World Vision Niger

Our Work

World Vision Niger is committed to contribute towards the Government of Niger’s fight against extreme poverty amongst its population. WVN will do this in line with the World Vision partnership’s Child Well-Being Aspirations, the Strategic Objectives of the West Africa Region, and in compliance with policies and procedures in Niger.

Children enjoy good health: 

WV Niger has an extensive presence in health programming across five regions of the country, including existing programs in 34 health centres and programs soon to be launched in an additional 25 small health clinics to improve access in remote areas.

WV Niger was one of the first organizations to assist the Government of Niger in addressing acute malnutrition through the implementation of community management of acute malnutrition (CMAM) programs in the country. At the local level, WV Niger works very closely with Ministry of Health staff and volunteers in the implementation of CMAM with a large emphasis placed on capacity building. WV Niger’s health and nutrition staff is led by a medical doctor and comprised of individuals with backgrounds in nutrition, pediatric health, and infant and young child feeding (IYCF), and who are familiar with many nutrition interventions supported by USAID and other donors. 

Some of World Vision’s health strategies include:

  • Reduce under 5 mortality all ADPs by improving health through nutrition, immunization, anti-malaria and hygiene promotion interventions.
  • Increase access to safe water, and increase sanitation solutions in order to reduce water related diseases. 
  • Increase the quality and access to basic health care and nutritional interventions for children and women.
  • Increase prevention and advocacy initiatives for OVC and households affected by HIV and AIDS.
  • Contribute to a decrease in the number of early marriages of girls in order to reduce cases of fistula, reduce maternal and neo-natal mortality, and positively influence school attendance and completion. 
  • Reduce the rate of global acute malnutrition and chronic malnutrition among children under 5. 

Children are educated for life:

WVN’s Strategic Objectives for education are to increase the percentage of children at age 11 that can read and count in WVN’s areas of intervention from 20% to 40%.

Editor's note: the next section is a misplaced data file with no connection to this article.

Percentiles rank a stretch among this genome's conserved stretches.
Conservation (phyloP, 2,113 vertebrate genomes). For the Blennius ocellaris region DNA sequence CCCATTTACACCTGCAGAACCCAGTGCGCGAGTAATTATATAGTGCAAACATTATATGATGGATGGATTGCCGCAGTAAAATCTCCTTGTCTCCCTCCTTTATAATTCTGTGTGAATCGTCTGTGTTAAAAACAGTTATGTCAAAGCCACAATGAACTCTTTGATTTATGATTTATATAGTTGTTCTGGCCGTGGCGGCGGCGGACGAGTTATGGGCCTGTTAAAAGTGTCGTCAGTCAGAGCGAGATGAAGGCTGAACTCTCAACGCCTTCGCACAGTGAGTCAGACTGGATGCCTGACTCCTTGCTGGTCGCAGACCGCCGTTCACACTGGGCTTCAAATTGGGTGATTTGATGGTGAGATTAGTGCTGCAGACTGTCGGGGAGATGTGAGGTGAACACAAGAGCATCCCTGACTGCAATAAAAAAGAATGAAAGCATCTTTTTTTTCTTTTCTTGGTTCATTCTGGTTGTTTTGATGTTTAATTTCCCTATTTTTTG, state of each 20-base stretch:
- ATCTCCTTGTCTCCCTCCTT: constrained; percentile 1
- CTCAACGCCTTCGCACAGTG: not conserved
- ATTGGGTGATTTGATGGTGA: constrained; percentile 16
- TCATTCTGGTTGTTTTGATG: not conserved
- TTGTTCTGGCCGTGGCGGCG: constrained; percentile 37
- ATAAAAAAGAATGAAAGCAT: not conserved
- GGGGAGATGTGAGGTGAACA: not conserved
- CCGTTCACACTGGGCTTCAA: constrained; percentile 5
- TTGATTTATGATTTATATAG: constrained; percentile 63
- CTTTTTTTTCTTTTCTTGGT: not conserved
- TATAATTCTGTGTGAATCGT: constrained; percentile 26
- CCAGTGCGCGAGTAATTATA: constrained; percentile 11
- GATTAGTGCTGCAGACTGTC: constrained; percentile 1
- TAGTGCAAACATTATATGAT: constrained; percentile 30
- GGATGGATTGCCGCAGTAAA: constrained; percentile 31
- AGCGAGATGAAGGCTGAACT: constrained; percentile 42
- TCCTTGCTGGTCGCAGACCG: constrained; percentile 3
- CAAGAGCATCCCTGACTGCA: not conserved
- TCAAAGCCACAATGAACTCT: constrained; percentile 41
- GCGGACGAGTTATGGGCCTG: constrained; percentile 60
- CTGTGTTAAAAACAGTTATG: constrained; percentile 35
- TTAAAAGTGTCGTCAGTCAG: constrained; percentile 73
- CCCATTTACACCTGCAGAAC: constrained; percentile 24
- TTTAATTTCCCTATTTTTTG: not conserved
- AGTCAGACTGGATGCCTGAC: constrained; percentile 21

WVN is also focusing on increasing access to and the quality of education, and skills building for children, youth and adults by 5% in all ADPs. 

WVN will contribute to this strategic objective by advocating so that the government opens new schools, allocates more resources and makes policies that encourage disabled and vulnerable children to attend schools. WVN will work on the ground with parents associations, NGOs and community leaders to overcome the resistance of sending children to school.

Children experience the love of God and neighbours:

World Vision will continue to express our mission and fundamental values through our daily interaction with partners as well as through personal conduct. 

Establish a productive partnership with churches and Christian agencies to create a synergy that will accelerate the accomplishment of our mission. 

Children are cared for, protected and participating: 

WVN will help promote good leadership, encourage integrity and transparency by identifying and training potential leaders who will be able to reinforce the capacities of Core Teams in community mobilization to educate and prepare children for future responsibilities to become agents of change.

WVN is working to combat early marriage amongst young girls and the effects this has on their education. Niger has one of the highest child marriage rates in the world. World Vision Niger is working through children’s clubs to raise awareness amongst communities in an effort to reduce child marriages and keep girls in schools.

The children’s clubs that are funded by WV Niger train children on their rights and on advocacy. Clubs also help children to be involved in hygiene and sanitation activities and in protecting the environment by planting trees in schools. In terms of education the clubs organize “catch-up” sessions that allow students who already have a good level of education to help those who have a lower level by studying and doing homework together.

One child who belonged to one of these clubs said that she learned a lot about child rights, girl’s education and child participation in community development, especially advocacy; something which remains a very important means to protect children from harmful traditional practices such as genital mutilation and early marriage, which are common in Niger.

Because of their new knowledge about child rights, members of one children’s club advocated to the local education authority for a healthy educational environment and requested the construction of latrines. The children’s club even advocated to World Vision to have more school supplies and was provided with 150 tables and benches and 200 English text books.